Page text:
There is significant growth in the application of machine learning (ML) and artificial intelligence (AI) techniques within collections as it has been proven to create countless efficiencies; from enhancing the results of predictive models, to powering AI bots that interact with customers leaving staff free to address more complex issues. At present, one of the major constraining factors to using this advanced technology is the difficulty that comes with explaining the decisions made by these solutions to regulators. This regulatory focus is unlikely to diminish, especially with the various examples of AI bias which continue to be uncovered within various applications, resulting in discriminatory behaviors towards different groups of people. While collections-specific regulations remain somewhat undefined on the subject, major institutions are resorting to their broader policy; namely that any decision needs be fully explainable. Although there are explainable Artificial Intelligence (xAI) techniques that can help us gain deeper insights from ML models such as FICO's xAI Toolkit, the path to achieving sign-off within an organization can be a challenge.
This is the second part of our series about Machine Learning interpretability. We want to describe LIME (Local Interpretable Model-Agnostic Explanations), a popular technique to explain blackbox models. It was proposed by Marco Tulio Ribeiro, Sameer Singh, and Carlos Guestrin in their paper Why Should I Trust You? Explaining the Predictions of Any Classifier, which they first presented at the ACM's Conference on Knowledge Discovery and Data Mining in 2016. Please check out our previous article if you are not familiar with the concept of interpretability. We previously made a distinction between model-specific and model-agnostic techniques as well as between global and local techniques.
An example of this procedure for images is shown in the image below. Note that, in addition to a black box model (classifier or regressor) f and an instance to explain y (and its interpretable representation y'), the previous procedure requires setting in advance the number of samples N, the kernel width σ and the length of the explanation K. In future posts I will explain how to explain predictions of ML models with LIME using R and Python.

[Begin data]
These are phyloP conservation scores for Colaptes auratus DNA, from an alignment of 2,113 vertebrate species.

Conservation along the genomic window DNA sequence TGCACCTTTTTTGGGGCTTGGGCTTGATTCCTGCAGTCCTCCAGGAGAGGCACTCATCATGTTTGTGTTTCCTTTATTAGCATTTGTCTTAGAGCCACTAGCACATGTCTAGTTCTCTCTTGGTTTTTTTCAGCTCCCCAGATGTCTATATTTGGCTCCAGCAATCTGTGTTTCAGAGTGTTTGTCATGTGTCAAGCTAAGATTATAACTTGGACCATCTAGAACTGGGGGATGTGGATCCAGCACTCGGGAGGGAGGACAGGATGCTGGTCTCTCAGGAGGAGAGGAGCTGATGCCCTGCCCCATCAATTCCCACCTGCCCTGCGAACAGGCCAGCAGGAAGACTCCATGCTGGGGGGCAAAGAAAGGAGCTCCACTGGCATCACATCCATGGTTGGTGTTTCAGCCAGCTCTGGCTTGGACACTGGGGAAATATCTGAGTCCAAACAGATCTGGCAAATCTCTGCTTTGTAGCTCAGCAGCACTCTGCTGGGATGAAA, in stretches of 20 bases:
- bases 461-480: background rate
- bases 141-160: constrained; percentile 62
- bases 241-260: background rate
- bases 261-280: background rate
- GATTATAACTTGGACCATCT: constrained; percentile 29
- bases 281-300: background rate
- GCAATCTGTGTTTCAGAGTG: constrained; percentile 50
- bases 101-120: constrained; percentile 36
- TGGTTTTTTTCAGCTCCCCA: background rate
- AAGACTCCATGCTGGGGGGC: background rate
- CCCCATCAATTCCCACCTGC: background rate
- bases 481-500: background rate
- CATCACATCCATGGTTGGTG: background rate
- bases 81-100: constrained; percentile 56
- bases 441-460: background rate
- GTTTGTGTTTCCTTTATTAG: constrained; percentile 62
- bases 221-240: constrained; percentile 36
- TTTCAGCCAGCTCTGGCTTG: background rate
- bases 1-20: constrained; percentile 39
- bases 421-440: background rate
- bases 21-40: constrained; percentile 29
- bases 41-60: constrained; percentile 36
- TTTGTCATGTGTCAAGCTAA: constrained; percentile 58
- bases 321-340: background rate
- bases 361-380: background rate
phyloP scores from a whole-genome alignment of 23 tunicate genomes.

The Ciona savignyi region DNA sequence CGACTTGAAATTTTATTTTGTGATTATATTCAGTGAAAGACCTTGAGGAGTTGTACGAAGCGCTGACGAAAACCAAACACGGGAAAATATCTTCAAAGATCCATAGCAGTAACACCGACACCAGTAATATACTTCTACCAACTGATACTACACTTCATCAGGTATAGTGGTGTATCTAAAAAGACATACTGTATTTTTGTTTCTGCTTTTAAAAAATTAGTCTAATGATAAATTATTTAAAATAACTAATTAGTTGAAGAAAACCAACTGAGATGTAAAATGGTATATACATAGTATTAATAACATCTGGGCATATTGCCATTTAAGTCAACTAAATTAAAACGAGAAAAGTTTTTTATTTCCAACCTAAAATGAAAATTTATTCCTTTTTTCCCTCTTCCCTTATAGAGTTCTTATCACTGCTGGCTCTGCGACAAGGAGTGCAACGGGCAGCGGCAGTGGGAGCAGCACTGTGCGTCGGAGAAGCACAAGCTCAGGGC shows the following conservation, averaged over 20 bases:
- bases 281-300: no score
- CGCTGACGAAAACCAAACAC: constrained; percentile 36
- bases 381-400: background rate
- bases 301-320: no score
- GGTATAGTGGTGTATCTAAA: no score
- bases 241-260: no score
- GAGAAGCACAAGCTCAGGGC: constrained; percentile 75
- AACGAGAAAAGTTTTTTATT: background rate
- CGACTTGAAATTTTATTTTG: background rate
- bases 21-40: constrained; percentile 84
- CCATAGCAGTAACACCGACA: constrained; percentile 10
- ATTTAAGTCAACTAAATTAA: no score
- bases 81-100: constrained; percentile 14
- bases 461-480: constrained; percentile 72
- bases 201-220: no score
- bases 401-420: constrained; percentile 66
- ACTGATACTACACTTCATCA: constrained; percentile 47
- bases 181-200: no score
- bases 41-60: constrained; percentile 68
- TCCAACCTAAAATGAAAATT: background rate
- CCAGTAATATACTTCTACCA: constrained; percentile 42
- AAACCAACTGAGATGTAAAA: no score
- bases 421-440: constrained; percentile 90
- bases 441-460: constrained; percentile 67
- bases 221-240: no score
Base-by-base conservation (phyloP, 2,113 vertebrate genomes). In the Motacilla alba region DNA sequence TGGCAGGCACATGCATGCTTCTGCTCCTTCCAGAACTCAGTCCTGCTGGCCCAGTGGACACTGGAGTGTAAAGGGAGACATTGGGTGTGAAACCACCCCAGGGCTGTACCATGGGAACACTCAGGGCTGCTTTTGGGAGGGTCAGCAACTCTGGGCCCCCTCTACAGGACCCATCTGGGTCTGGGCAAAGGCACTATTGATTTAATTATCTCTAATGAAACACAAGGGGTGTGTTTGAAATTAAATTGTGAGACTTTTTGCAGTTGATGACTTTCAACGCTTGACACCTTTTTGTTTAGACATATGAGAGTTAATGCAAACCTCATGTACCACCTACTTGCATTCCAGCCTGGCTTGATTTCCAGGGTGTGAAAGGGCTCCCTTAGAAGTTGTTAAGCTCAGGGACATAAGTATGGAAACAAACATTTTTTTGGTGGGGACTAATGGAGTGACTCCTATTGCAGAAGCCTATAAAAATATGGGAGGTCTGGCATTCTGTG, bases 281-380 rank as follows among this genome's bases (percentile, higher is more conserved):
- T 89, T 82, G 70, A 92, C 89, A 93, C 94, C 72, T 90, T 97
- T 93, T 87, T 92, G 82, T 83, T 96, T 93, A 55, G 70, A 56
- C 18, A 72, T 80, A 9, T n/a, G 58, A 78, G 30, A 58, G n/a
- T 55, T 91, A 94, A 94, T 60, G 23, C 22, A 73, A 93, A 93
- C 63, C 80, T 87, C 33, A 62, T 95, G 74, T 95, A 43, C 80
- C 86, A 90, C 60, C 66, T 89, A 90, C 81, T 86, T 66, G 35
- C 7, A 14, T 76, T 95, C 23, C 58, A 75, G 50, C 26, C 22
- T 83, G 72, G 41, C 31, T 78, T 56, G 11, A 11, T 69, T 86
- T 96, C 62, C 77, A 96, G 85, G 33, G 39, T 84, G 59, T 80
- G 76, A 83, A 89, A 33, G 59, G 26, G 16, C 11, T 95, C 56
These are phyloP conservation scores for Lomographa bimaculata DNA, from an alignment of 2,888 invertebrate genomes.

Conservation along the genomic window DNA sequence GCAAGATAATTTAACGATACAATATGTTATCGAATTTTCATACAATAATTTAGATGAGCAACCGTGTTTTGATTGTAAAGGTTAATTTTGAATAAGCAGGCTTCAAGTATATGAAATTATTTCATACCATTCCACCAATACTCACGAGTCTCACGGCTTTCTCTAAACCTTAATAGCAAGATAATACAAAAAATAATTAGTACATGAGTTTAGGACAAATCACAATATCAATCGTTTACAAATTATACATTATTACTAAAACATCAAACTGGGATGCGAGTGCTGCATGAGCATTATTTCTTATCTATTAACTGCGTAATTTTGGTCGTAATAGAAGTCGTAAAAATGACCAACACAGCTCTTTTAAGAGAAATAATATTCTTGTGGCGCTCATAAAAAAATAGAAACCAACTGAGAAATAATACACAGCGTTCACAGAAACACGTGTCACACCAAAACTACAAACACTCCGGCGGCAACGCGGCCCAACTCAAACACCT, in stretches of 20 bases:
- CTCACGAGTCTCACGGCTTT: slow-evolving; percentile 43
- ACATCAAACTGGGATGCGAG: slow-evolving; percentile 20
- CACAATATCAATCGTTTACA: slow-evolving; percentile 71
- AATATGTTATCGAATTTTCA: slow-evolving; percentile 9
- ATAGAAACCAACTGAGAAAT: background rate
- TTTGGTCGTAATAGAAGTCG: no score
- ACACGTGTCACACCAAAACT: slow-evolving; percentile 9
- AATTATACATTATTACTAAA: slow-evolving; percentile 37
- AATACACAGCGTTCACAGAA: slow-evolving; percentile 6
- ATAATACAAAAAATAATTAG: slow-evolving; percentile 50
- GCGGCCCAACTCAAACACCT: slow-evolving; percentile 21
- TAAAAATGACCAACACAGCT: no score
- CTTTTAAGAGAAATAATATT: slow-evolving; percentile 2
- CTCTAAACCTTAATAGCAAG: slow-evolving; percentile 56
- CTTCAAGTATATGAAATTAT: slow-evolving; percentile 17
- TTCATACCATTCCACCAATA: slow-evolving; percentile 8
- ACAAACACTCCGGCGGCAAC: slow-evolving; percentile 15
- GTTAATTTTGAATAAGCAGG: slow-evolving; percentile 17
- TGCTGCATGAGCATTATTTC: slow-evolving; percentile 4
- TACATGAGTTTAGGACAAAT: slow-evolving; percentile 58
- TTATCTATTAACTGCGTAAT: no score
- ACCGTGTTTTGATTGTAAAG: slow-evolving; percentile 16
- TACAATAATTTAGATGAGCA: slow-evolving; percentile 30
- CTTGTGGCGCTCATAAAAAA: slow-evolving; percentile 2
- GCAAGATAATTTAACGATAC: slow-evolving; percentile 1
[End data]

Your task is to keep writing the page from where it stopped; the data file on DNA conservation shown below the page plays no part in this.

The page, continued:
This paper proposes a new HDP based online review rating regression model named Topic-Sentiment-Preference Regression Analysis (TSPRA). TSPRA combines topics (i.e. product aspects), word sentiment and user preference as regression factors, and is able to perform topic clustering, review rating prediction, sentiment analysis and what we invent as "critical aspect" analysis altogether in one framework. TSPRA extends sentiment approaches by integrating the key concept "user preference" in collaborative filtering (CF) models into consideration, while it is distinct from current CF models by decoupling "user preference" and "sentiment" as independent factors. Our experiments conducted on 22 Amazon datasets show overwhelming better performance in rating predication against a state-of-art model FLAME (2015) in terms of error, Pearson's Correlation and number of inverted pairs. For sentiment analysis, we compare the derived word sentiments against a public sentiment resource SenticNet3 and our sentiment estimations clearly make more sense in the context of online reviews. Last, as a result of the de-correlation of "user preference" from "sentiment", TSPRA is able to evaluate a new concept "critical aspects", defined as the product aspects seriously concerned by users but negatively commented in reviews. Improvement to such "critical aspects" could be most effective to enhance user experience.
Google is just as frustrated with bogus app reviews as you are, and it's apparently bending over backwards to improve the trustworthiness of the feedback you see. The company instituted a system this year that uses a mix of AI and human oversight to cull junk Play Store reviews and the apps that promote them, and the results are slightly intimidating. In an unspecified recent week, Google removed "millions" of dodgy ratings and reviews, and "thousands" of apps encouraging shady behavior. There are a lot of attempts to game Android app reviews, in other words. The internet giant is typically looking for ratings surges that are clearly outliers (say, a sudden burst of five-star ratings) as well as reviews that are "profane, hateful, or off-topic."